The blast on Monday was the latest violence in Grozny, which remains a shattered city some six years after Russian soldiers invaded the province seeking to end a separatist insurgency.
A 12-year-old boy and a woman were killed in the blast, said Ruslan Atsayev, a spokesman for the region's Interior Ministry. The wounded included a police officer in a passing patrol car, he said.
The Interfax news agency had earlier quoted Deputy Interior Minister Akhmed Dakayev as saying that the boy had been helping at a nearby gas station when the blast happened.
The explosion occurred at about 2.45pm, just metres from the entrance of a popular restaurant called Hollywood.
A reporter saw armed paramilitary officers and investigators standing around what little remained of the car: twisted and burning metal and bent tyres. The restaurant's entrance was destroyed and its windows blown out. The blast shattered car windows.
The explosion occurred some 200m from a heavily protected compound of government buildings.
Regional President Alu Alkhanov was conducting a meeting in the compound at the time, state-run Vesti television reported.
The car bomb came a day after four Russian soldiers and a top regional officer were killed by a landmine in a region south of Grozny as they were trying to help a local administrator whose home was attacked by rebels.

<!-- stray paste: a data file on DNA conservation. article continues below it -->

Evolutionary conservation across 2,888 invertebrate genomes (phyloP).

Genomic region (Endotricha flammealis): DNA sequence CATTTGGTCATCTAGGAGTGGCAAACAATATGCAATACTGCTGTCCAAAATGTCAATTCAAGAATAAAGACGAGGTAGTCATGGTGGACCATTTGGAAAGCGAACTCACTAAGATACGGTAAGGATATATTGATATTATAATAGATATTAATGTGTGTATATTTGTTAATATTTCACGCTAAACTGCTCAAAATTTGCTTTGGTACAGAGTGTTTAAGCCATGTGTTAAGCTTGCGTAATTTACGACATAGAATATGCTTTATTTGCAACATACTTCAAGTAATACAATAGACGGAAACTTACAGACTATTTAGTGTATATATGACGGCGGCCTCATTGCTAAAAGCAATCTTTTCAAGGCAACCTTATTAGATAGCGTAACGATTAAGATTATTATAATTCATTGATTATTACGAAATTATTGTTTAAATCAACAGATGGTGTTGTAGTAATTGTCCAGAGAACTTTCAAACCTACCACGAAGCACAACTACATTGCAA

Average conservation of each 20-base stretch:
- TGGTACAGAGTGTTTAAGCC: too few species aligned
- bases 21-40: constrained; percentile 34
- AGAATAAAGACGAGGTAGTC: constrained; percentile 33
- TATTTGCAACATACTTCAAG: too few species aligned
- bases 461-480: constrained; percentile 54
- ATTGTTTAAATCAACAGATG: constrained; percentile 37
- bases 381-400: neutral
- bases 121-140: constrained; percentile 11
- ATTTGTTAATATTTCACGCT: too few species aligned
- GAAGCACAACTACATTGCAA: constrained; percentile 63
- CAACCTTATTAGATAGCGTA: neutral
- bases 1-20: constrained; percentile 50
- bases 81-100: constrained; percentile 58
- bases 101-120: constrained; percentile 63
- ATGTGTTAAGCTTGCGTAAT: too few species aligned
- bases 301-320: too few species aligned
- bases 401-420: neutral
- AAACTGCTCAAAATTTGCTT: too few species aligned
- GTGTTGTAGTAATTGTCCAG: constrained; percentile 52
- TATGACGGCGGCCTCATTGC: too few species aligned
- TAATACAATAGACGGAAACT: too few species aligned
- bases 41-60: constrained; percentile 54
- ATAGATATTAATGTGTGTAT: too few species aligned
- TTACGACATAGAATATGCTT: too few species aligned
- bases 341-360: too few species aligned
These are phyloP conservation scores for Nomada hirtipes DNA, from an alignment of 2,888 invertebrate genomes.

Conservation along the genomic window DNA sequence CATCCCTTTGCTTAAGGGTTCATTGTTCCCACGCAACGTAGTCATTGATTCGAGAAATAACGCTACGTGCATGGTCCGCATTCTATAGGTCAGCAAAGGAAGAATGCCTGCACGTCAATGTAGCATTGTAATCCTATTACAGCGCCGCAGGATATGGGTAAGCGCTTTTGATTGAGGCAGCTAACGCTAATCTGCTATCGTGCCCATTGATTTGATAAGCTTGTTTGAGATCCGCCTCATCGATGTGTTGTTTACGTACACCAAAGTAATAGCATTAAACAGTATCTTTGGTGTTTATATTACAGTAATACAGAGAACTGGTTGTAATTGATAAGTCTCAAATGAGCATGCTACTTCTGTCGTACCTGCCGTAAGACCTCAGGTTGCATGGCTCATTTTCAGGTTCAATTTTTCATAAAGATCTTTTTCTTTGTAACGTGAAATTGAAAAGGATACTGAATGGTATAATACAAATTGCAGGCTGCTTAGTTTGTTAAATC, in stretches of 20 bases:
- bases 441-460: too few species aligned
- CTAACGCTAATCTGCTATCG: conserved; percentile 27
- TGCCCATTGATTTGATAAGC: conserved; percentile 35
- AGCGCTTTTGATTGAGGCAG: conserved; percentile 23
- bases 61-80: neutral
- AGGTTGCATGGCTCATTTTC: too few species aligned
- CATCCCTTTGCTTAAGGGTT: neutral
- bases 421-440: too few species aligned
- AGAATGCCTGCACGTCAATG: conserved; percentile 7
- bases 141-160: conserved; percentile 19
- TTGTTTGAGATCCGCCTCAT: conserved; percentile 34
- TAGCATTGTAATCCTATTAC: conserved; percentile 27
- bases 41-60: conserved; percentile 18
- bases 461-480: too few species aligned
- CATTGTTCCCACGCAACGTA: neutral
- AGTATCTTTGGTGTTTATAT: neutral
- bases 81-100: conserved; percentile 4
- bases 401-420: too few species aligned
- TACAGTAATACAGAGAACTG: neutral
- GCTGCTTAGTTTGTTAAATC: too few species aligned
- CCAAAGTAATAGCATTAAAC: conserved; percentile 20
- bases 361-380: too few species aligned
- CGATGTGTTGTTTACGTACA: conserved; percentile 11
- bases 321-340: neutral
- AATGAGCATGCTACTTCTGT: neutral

Russian soldiers re-entered Chechnya in 1999, three years after withdrawing at the end of a disastrous 20-month war with separatist forces that left the province de facto independent.
Although the federal forces and allied paramilitaries control most of the small territory, rebels based in mountain hideouts mount regular hit-and-run attacks.
Violence has been spreading to
areas around Chechnya
Separately, a landmine exploded in the neighbouring Ingushetia province, west of Chechnya, seriously wounding a police chief and his driver, officials said. The landmine was detonated remotely as the car was passing.
The police chief was identified as Dzhabrail Kostoyev, of Ingushetia's main city, Nazran, said Roman Shchekotin, a spokesman for the federal Interior Ministry's branch in southern Russia.
Frequent attacks on police and the authorities in the regions surrounding Chechnya have raised fears that violence is spreading from war-torn Chechnya. Some of the violence is believed to be tied to criminal gangs.